Nowadays, parachordoma is considered within the same spectrum with mixed tumor and myoepithelioma.5
In general, it is a benign, slow-growing and painless soft-tissue mass; however, recurrence and metastasis have been reported.3–5
Based on the review by Jonathan Clabeaux, there is a slight male predilection in parachordoma and the age range is from 4 to 86 years with an average age of 34.4 years. The most common location is the extremities (78%), followed by the thorax, trunk, pelvis and nares.3
In our review of literature, our case is the second pelvic parachordoma.3,6
Besides, the symptoms of severe pain and difficulty in defecating are rarely reported. A limitation in our case is that there are no enhanced images on CT or MRI because of her poor renal function. But, combining our case and the review of literature, we can have a more extensive and complete concept about the radiological features of parachordoma, including CT, MRI and even sonography. However, the sonographic appearance of parachordoma is similar to those of many different solid pelvic tumors, and thereby is of low value in diagnosing parachordoma, but sonography may be helpful to survey whether the nearby organs are involved.
On CT, parachordoma is typically a well-defined, homogeneous or slightly heterogeneous soft-tissue tumor without calcification. There is no bony involvement or peripheral fat stranding. The tumor is diffusely enhanced.7,8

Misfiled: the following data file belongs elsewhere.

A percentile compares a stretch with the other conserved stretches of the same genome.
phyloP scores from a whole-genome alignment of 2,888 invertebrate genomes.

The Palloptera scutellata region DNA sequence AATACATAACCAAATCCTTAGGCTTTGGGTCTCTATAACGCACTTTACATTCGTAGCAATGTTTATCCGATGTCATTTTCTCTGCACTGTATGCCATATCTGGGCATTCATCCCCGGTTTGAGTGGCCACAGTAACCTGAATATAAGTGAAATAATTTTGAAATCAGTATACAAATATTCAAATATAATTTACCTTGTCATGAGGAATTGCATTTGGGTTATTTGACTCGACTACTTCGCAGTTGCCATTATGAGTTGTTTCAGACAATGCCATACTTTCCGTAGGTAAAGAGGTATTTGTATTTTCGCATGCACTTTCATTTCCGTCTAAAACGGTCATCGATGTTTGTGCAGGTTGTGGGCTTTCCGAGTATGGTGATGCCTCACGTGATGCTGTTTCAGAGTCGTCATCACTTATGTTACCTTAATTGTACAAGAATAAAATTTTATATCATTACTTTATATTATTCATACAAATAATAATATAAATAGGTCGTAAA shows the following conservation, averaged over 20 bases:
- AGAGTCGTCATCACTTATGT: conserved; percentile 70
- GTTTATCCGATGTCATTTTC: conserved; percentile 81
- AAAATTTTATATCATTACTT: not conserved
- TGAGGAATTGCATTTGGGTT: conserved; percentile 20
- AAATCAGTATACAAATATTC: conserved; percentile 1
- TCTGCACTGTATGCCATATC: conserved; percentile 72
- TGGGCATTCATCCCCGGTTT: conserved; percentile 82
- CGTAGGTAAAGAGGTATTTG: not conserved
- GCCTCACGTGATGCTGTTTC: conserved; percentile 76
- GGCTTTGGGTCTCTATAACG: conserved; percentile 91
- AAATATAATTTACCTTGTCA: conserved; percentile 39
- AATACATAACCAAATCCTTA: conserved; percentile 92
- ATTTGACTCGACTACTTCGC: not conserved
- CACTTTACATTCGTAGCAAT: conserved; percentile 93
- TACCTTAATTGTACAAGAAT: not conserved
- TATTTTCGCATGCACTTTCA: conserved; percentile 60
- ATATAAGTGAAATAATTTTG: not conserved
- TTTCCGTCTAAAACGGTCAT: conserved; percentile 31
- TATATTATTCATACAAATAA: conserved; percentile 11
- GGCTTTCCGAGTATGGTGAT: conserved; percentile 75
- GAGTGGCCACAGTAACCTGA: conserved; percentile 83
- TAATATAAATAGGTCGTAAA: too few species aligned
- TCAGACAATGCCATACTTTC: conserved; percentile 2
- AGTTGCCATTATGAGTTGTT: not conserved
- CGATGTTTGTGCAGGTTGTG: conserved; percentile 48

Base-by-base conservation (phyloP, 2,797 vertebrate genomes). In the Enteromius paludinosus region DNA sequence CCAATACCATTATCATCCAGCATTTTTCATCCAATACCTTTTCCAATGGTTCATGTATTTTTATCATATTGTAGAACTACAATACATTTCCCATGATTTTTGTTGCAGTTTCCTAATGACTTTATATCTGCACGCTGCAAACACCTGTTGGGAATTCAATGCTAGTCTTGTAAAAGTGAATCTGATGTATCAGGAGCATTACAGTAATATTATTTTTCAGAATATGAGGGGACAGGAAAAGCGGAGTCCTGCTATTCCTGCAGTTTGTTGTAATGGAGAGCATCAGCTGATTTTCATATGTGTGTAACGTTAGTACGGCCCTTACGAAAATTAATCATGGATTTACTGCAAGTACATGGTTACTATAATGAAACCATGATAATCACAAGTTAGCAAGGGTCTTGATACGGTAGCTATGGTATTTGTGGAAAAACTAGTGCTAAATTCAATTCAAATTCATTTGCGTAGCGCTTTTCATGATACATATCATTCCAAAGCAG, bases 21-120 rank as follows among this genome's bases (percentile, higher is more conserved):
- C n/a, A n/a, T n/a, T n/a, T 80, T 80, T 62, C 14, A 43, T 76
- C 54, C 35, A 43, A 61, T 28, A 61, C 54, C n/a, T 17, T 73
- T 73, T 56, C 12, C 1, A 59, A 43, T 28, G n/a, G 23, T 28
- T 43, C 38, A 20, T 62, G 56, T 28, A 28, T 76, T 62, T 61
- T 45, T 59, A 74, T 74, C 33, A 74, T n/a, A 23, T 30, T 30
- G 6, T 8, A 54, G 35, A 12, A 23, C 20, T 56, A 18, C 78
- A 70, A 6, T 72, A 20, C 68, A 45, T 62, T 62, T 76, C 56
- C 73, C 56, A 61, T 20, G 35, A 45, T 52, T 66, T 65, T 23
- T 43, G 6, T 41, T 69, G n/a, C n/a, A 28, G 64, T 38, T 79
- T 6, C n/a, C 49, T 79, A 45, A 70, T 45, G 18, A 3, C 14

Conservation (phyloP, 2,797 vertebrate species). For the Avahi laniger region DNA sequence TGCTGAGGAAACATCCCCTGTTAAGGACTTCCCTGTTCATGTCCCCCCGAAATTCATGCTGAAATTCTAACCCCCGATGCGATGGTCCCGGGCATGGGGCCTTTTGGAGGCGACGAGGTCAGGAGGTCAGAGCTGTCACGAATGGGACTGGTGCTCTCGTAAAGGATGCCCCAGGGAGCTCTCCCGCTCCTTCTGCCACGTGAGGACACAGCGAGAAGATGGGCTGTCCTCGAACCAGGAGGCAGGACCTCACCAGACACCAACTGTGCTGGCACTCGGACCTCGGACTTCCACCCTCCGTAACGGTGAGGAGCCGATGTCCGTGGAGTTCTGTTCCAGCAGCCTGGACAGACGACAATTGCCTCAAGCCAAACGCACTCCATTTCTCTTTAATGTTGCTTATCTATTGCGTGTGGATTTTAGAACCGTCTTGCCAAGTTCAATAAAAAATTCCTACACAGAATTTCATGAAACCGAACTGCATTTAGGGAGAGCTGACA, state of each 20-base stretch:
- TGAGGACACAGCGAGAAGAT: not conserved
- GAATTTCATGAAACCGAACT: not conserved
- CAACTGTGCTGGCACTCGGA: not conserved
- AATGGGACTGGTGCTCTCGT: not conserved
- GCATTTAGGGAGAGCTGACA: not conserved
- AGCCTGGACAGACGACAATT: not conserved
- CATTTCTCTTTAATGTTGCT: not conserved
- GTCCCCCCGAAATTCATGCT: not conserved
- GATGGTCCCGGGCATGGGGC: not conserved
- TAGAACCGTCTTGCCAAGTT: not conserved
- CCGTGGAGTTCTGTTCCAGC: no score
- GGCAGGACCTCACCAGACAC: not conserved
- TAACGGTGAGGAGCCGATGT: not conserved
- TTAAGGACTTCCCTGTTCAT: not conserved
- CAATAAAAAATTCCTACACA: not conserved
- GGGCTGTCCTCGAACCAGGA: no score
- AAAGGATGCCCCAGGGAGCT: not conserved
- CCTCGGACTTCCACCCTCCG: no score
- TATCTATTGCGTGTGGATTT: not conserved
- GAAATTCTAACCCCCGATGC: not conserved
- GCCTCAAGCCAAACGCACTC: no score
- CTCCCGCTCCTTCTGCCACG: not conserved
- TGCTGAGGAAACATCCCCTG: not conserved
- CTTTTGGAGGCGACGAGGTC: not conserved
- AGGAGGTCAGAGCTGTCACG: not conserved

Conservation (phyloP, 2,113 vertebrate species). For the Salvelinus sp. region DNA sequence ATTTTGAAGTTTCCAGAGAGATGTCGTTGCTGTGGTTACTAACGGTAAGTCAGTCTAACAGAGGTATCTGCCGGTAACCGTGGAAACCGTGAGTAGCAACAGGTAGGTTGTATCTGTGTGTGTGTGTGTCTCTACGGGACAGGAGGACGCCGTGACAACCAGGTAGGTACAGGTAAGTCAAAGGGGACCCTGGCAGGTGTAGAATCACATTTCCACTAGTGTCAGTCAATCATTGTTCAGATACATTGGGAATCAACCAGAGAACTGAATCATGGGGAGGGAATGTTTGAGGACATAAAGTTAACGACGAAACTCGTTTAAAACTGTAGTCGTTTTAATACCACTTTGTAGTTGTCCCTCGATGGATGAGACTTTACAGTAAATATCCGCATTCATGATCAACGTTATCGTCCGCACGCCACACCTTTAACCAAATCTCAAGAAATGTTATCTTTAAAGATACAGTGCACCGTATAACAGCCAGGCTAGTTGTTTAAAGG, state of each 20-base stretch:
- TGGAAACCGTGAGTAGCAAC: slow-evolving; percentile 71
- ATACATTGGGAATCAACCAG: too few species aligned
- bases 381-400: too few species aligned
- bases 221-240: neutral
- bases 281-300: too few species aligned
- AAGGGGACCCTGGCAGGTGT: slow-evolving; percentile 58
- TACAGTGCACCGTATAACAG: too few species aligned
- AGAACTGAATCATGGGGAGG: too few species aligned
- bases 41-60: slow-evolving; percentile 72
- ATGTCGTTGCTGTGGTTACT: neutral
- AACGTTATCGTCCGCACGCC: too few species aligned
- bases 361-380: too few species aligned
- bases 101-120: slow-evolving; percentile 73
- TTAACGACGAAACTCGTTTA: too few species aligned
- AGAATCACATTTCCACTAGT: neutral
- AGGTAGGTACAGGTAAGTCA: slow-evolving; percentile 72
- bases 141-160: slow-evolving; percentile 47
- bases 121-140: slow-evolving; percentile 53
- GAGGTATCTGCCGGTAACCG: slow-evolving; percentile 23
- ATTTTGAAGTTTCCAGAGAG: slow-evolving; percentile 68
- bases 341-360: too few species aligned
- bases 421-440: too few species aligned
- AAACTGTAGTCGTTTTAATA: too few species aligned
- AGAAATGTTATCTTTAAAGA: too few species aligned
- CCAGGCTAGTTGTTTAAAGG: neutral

and bony destruction8,11
occasionally exist. On MRI, parachordoma is hypo- to iso-intense on T1WI and heterogeneously hyperintense on T2WI with diffuse enhancement.3,8,10
There is no intratumoral fat component or peripheral fat stranding although minimal soft tissue edema surrounding the lesions has been mentioned.3
The description of the sonographic appearance is mainly based on our study because there is no relevant information depicted in any other study in our review of literature. The mass on sonography is heterogeneously isoechogenic with posterior acoustic enhancement and a thin hyperechogenic pseudocapsule. Blood flow is not detected on color Doppler imaging.
In conclusion, it is obvious that making a correct diagnosis in a case of parachordoma chiefly on the basis of radiological studies is really challenging. However, when encountering a tumor with the abovementioned radiological appearance, we can include parachordoma in the list of differential diagnosis, even though the tumor is not in the extremities, the typical location. The management and prognosis of this benign entity, though some malignant cases exist, are quite different from other diseases with sometimes similar radiological pictures but higher malignant potential, such as chordoma, and some other types of soft-tissue sarcoma.